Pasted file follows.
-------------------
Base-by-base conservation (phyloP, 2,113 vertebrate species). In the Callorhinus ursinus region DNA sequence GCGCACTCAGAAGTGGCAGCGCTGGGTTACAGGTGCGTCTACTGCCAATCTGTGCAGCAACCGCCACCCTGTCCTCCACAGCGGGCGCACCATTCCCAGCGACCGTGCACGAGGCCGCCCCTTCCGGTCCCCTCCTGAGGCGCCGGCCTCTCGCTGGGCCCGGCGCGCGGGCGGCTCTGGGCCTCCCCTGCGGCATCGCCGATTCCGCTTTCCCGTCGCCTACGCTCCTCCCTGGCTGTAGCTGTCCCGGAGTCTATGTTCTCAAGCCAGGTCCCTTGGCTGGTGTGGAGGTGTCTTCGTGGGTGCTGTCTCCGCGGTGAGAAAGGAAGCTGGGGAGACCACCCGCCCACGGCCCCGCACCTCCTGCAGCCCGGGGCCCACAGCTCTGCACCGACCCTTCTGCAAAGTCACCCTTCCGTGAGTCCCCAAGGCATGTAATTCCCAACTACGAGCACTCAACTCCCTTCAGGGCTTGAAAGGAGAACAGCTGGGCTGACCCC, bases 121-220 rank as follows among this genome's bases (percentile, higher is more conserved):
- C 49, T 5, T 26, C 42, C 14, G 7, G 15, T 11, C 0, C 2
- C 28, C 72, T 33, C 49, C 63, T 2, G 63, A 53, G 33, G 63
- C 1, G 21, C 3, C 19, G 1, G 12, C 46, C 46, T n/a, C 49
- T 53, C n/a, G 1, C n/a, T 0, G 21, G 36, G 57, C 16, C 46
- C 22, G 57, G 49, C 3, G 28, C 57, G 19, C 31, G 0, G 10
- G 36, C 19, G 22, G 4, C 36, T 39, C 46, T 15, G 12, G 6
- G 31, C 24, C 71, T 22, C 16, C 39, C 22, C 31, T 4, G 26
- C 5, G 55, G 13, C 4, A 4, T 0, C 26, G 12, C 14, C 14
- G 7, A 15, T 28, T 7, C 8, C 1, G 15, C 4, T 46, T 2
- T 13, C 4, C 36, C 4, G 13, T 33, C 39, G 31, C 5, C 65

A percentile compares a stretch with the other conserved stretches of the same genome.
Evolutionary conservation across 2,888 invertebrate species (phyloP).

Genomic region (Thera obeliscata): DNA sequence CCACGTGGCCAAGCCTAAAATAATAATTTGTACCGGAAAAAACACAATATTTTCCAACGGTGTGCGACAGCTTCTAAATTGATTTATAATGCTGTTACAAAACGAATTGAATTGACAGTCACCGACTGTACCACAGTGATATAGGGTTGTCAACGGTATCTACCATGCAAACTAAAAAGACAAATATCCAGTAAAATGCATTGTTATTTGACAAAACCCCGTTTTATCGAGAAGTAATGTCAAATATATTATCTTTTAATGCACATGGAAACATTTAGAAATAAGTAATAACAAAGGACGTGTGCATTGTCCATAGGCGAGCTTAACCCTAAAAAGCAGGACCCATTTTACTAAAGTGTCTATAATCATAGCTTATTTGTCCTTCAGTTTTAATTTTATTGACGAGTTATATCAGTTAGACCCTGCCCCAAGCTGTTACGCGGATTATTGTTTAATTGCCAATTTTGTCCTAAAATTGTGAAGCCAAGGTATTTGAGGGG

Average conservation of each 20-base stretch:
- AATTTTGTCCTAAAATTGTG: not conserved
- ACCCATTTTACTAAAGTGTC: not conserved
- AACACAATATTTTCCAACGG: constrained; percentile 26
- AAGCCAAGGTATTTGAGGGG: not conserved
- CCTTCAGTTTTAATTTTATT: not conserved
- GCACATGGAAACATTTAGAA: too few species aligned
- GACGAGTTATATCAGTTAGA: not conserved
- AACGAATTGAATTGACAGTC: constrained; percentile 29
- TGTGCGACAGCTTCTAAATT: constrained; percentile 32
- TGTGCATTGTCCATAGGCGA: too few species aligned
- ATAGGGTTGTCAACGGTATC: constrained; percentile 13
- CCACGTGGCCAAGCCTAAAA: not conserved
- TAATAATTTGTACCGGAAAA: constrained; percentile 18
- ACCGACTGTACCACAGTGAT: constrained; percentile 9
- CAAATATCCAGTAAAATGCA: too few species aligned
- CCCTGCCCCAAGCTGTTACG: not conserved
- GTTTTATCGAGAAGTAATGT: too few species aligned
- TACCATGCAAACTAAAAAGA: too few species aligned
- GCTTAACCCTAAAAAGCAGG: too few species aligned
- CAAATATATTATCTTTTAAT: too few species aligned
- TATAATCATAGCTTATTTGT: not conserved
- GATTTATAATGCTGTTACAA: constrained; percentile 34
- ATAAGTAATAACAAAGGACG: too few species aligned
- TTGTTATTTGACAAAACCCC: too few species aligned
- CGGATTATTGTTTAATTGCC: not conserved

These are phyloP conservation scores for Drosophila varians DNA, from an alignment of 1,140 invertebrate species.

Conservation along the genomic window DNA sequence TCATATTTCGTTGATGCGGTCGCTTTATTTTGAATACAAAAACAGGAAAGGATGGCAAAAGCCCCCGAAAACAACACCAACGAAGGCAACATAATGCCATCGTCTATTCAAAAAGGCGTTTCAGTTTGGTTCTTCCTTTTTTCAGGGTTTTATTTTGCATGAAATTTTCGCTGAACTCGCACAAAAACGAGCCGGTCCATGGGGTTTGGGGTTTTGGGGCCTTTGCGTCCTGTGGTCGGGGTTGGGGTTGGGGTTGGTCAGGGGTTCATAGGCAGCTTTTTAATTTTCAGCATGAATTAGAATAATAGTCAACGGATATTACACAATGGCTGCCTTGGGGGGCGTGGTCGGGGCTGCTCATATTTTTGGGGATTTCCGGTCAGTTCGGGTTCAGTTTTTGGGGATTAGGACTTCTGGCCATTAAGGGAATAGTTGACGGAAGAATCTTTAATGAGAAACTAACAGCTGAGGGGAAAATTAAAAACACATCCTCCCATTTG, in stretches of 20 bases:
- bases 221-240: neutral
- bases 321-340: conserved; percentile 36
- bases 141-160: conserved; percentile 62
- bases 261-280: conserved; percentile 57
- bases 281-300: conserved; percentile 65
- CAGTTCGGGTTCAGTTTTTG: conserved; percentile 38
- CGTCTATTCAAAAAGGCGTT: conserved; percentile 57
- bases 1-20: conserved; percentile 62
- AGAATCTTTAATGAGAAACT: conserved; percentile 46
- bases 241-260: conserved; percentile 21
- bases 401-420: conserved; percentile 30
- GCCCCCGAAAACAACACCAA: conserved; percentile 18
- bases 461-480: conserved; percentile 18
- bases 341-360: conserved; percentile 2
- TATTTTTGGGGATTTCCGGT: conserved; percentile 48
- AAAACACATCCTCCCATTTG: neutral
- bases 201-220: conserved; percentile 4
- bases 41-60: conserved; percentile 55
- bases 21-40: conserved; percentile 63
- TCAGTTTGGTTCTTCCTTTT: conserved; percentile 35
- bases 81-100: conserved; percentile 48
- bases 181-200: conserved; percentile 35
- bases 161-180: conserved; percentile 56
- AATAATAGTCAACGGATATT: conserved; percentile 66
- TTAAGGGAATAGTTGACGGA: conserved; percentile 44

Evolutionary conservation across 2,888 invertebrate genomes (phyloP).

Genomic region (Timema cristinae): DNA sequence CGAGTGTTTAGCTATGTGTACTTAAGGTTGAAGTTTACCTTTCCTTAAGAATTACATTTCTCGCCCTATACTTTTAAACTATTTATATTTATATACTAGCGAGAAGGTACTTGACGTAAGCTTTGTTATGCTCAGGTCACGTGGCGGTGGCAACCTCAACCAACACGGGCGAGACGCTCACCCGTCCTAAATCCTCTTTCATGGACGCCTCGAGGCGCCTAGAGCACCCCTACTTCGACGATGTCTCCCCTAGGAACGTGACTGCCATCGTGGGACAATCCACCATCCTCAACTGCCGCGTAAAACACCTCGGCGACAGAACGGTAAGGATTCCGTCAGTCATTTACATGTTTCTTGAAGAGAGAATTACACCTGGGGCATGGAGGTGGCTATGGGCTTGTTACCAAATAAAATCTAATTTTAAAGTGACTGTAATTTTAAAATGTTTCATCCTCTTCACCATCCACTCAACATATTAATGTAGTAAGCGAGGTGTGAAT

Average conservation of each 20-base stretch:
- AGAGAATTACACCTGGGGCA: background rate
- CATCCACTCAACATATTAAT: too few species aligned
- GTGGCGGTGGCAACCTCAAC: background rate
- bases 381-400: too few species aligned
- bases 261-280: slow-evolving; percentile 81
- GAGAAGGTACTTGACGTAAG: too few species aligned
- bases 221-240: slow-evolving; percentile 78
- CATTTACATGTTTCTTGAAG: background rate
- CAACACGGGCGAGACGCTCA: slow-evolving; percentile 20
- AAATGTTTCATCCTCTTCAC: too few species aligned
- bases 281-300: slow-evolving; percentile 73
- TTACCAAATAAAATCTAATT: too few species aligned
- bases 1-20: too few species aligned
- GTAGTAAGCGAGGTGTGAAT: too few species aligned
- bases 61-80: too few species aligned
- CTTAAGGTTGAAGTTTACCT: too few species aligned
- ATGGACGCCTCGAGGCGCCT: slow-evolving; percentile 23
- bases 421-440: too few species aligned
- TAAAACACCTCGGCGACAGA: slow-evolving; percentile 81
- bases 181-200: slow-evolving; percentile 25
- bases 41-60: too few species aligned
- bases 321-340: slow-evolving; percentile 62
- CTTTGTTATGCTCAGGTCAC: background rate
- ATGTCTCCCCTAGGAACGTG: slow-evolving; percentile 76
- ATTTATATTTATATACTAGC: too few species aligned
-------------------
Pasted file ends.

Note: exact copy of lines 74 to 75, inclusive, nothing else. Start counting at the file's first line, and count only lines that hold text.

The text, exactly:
- bases 381-400: too few species aligned
- bases 261-280: slow-evolving; percentile 81